BENGALURU: Ask Sandeep Pandit on how he balances between a celebrity chef and an IT professional at Cognizant, and he casually jokes saying, “I just have a lot of loss of pay,” but emphasises that the organisation does provide him the flexibility to focus on his food journey. Pandit mesmerised close to 40 diners with a specially curated continental and fusion delicacies ranging from Tandoori-spiced Cauliflower Steaks to delicious Croquettes with Pomelo and Braised and Grilled Lamb at the event, Our Table with Jacob’s Creek, at Daddy, Indiranagar, on Friday.
Pandit dials back to the days when his family migrated from Kashmir during the exodus in 1990 to Bengaluru when he was eight years old and described the condition as a stark reality to which his family had to adjust. “My mom had to take up a job and taught me how to boil food so that my sister and I don’t end up eating stale food every day. From there on, the kitchen became a happy place, otherwise the realities of life were pretty hard. Things gradually got better with family feeling stable but my love for cooking just grew further. I went on to study engineering but my passion in the kitchen still continued,” says Pandit.
In 2016, he moved to Australia to work as an IT professional but also came across the opportunity of participating in MasterChef Australia, which saw him enter the Top-11 list in the competition but had to discontinue due to a back injury. Speaking about his connect with Bengaluru, Pandit says it was the humble Lemon Rice which got him the apron at the show. His love for Kashmiri cuisine was the core of his MasterChef journey. “I never thought I would be able to recreate Kashmiri delicacies such as Tehr, Haaq, Muji Chetin and Roghan Josh in 60 minutes and also cut my own meat. It was a humbling experience,” he adds. Pandit emphasises that Kashmiri cuisine not only has its origins from Iran and Persia but also takes a lot of inputs from the Silk Route.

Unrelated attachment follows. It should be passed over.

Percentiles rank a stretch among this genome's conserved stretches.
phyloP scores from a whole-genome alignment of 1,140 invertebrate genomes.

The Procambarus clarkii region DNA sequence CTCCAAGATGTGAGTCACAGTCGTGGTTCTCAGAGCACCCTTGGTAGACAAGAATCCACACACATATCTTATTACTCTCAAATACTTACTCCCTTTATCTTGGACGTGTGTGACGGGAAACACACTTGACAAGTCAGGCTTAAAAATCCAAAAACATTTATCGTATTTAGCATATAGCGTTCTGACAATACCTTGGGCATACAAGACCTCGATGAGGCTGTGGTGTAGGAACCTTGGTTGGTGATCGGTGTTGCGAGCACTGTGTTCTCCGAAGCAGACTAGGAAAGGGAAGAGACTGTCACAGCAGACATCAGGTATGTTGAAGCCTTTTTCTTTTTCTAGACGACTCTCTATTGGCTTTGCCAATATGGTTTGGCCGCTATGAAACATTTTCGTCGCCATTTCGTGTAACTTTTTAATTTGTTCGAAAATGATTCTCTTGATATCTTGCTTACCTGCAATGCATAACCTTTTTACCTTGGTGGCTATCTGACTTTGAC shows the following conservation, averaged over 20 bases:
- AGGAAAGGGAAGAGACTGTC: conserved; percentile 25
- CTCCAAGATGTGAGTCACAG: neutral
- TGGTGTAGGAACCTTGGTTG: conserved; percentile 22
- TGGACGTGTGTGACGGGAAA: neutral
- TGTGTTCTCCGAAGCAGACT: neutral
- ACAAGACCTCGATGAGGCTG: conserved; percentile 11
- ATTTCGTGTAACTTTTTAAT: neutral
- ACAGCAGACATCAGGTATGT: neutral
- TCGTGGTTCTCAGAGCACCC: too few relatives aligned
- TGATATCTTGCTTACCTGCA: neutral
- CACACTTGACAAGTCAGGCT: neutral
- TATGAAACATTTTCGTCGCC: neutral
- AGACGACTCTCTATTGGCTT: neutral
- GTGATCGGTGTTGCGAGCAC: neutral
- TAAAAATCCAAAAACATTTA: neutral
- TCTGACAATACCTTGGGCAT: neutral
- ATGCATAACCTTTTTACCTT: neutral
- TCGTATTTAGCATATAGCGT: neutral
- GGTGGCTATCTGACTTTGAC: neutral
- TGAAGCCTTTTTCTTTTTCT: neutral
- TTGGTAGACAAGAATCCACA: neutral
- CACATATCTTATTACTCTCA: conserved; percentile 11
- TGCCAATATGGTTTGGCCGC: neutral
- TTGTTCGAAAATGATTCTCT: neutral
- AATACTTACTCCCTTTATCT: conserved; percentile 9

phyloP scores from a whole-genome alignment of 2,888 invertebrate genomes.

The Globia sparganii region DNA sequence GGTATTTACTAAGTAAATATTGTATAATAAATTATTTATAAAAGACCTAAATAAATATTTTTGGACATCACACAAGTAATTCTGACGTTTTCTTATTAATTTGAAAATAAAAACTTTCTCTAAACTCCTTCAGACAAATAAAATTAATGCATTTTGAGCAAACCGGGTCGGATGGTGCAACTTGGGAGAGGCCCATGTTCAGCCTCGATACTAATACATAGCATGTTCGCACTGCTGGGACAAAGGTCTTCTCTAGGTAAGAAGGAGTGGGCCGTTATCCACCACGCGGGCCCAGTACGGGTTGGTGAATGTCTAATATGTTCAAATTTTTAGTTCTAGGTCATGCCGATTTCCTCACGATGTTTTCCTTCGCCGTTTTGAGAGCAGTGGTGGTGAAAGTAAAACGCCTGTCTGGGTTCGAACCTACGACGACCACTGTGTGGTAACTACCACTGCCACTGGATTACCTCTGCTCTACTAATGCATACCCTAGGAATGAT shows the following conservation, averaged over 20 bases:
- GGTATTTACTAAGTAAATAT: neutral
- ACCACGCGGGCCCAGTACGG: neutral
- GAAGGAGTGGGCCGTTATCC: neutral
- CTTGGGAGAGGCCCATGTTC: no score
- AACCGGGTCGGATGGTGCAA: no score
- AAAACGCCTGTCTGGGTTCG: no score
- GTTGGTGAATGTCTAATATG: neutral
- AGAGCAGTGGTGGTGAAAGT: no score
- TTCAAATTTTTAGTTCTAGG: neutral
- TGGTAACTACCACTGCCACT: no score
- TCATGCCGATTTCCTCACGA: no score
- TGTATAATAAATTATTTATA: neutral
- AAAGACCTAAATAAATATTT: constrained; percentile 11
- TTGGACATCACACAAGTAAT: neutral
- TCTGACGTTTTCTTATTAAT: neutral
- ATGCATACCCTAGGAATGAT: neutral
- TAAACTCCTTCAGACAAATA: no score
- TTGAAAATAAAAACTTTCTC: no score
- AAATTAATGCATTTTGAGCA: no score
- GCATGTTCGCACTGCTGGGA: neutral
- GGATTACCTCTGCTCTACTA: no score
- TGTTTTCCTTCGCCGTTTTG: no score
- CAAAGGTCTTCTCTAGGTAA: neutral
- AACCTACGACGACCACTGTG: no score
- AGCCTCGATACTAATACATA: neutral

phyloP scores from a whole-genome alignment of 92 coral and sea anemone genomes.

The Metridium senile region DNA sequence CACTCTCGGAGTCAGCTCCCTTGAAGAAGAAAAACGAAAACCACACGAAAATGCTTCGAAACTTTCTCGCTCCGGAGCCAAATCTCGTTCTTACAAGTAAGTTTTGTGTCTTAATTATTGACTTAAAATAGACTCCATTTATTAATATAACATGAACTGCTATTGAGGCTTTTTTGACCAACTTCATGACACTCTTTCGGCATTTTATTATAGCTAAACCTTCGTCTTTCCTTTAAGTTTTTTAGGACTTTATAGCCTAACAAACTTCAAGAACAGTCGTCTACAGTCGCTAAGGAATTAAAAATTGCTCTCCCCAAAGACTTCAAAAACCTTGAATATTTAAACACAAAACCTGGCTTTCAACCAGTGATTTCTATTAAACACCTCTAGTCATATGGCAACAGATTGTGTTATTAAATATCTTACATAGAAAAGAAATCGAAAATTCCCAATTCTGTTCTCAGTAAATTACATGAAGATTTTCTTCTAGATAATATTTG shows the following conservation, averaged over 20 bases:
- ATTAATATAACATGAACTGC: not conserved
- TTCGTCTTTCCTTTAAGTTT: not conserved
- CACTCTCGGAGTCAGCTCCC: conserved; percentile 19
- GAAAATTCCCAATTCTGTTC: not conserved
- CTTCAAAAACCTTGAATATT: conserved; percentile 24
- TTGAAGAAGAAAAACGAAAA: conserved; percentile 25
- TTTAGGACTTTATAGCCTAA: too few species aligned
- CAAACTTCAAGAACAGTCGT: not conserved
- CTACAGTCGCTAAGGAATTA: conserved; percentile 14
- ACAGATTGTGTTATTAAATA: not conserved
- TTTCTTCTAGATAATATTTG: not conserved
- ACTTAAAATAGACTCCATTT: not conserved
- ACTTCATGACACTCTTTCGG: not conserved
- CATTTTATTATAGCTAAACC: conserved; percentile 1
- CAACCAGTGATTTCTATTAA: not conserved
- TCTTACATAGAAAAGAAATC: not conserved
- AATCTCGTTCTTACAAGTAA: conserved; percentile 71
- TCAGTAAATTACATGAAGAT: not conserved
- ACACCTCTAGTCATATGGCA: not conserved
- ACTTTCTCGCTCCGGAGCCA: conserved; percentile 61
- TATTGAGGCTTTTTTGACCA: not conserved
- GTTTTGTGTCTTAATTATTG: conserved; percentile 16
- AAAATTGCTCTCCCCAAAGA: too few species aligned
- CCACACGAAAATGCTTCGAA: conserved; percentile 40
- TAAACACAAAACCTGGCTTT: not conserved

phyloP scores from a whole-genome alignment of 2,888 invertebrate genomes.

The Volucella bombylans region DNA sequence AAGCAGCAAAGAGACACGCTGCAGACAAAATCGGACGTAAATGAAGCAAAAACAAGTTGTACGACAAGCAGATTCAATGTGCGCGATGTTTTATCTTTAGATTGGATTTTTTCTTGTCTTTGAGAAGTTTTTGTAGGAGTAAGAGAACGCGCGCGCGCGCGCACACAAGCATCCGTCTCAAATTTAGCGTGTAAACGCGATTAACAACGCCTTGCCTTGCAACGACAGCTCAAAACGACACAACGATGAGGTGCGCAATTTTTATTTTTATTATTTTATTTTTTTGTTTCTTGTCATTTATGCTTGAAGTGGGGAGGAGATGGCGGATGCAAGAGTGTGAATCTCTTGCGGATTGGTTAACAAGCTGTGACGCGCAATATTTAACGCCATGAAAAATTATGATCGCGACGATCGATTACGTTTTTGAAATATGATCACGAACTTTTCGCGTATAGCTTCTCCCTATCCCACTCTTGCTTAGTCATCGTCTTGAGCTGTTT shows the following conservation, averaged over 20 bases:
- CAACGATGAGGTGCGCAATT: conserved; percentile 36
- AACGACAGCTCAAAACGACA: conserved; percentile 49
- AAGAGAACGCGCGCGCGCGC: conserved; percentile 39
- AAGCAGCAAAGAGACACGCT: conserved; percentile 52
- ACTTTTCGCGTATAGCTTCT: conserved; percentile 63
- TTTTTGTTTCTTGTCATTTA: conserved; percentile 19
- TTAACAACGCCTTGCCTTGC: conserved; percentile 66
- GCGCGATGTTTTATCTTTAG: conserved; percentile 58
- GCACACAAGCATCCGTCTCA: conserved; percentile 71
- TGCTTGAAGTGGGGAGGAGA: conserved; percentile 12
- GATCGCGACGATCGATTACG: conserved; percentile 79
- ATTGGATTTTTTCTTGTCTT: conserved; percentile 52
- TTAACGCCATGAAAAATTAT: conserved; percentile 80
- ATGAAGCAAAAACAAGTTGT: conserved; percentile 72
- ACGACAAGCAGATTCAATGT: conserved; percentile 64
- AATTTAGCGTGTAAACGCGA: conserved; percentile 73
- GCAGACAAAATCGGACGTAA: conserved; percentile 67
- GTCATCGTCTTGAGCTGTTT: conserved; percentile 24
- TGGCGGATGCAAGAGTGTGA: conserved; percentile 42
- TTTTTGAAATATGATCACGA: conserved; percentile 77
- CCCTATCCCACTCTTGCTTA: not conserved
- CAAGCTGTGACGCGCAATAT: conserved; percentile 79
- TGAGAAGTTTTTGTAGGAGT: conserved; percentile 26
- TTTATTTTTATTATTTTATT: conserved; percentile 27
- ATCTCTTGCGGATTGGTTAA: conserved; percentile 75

During his stint on MasterChef, his inclination towards Indian cuisine prompted social media users to wonder whether he lacks skills in Continental cooking. “I am trying to break two myths, one being that I can’t cook continental delicacies and the second being that Indian food doesn’t go well with wine,” he says. Speaking about his future projects, he says the food dream will continue to be the big focus. “I am going back to Kashmir and learning from the best wazwan makers so I can make delicacies like Gushtaba by pounding the meat from scratch. There is a lot of tradition and science behind ancient food cultures that we need to adopt in order to preserve them for future. Hopefully, we will see a restaurant too,” Pandit says.